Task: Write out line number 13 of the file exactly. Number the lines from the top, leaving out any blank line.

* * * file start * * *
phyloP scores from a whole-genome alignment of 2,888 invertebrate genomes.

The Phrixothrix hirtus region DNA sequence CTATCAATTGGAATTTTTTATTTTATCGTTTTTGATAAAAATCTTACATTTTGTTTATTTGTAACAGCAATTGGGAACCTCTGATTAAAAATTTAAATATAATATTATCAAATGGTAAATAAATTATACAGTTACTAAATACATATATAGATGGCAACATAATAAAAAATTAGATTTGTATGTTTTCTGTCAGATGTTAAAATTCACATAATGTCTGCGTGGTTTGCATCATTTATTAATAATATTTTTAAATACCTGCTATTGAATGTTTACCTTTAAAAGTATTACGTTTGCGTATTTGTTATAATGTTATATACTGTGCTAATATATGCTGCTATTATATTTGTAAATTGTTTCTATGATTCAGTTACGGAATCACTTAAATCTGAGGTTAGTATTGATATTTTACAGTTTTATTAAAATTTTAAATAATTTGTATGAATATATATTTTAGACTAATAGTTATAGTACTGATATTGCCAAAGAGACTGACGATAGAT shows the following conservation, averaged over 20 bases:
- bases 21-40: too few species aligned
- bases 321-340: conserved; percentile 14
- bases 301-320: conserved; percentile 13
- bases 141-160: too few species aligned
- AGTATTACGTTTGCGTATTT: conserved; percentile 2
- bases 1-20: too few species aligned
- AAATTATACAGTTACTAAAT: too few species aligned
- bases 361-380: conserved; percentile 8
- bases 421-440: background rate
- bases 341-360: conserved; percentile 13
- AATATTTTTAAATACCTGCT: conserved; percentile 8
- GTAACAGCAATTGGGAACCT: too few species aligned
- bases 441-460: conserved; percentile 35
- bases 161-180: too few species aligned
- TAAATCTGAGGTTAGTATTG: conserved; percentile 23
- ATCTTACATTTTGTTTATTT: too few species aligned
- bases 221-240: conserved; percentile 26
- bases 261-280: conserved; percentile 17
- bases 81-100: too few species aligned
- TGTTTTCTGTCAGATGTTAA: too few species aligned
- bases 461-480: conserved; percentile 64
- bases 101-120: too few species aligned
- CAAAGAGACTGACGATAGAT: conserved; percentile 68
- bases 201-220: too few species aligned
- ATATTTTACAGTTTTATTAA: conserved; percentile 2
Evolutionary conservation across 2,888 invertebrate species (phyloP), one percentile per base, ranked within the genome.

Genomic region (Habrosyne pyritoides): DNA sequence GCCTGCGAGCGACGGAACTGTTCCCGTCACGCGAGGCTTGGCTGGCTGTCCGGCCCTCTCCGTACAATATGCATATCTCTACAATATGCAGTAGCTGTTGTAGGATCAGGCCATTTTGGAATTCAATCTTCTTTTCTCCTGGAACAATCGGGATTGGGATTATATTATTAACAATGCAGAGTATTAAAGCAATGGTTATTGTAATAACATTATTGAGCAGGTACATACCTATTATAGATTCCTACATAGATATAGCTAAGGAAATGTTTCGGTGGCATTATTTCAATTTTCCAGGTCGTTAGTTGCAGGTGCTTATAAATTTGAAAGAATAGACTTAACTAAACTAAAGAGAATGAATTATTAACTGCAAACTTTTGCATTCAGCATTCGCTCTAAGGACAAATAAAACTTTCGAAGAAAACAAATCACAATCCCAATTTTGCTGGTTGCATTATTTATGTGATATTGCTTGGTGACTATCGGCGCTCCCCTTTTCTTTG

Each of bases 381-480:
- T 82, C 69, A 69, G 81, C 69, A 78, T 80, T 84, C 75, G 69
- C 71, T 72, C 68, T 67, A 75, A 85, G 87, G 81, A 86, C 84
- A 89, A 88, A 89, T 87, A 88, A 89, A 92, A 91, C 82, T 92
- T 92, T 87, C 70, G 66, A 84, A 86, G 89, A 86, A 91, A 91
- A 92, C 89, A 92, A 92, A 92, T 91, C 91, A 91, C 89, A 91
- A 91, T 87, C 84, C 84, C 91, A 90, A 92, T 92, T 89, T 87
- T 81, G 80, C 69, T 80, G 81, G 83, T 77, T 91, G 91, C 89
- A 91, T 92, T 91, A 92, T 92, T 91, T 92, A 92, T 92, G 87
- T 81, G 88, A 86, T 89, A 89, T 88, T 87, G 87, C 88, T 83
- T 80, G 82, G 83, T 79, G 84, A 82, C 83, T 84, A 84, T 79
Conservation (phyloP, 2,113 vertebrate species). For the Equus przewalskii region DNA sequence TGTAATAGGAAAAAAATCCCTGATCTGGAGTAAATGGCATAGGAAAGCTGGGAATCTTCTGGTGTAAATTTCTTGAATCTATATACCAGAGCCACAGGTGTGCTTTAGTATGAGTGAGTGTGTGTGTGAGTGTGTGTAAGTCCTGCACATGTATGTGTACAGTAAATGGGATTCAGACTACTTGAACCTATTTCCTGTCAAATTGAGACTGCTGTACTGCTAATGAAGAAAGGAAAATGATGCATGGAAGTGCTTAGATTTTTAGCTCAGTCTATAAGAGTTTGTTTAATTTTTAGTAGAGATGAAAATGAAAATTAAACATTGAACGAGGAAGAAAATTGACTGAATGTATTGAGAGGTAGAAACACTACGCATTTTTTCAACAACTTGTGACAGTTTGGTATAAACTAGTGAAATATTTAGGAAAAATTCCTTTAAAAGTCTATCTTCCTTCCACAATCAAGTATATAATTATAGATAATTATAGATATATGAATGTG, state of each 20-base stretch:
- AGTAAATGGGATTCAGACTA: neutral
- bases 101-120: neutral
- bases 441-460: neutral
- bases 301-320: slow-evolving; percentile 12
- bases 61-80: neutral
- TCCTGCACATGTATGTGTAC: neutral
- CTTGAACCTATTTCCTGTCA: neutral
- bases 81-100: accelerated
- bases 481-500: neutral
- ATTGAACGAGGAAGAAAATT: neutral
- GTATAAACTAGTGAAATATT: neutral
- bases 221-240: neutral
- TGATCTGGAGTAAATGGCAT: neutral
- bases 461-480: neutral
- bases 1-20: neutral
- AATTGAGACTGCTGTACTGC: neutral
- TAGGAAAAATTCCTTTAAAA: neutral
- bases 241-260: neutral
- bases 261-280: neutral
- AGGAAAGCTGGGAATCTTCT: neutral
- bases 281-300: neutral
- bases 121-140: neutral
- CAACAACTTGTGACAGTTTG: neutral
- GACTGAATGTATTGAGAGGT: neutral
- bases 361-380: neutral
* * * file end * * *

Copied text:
- AATATTTTTAAATACCTGCT: conserved; percentile 8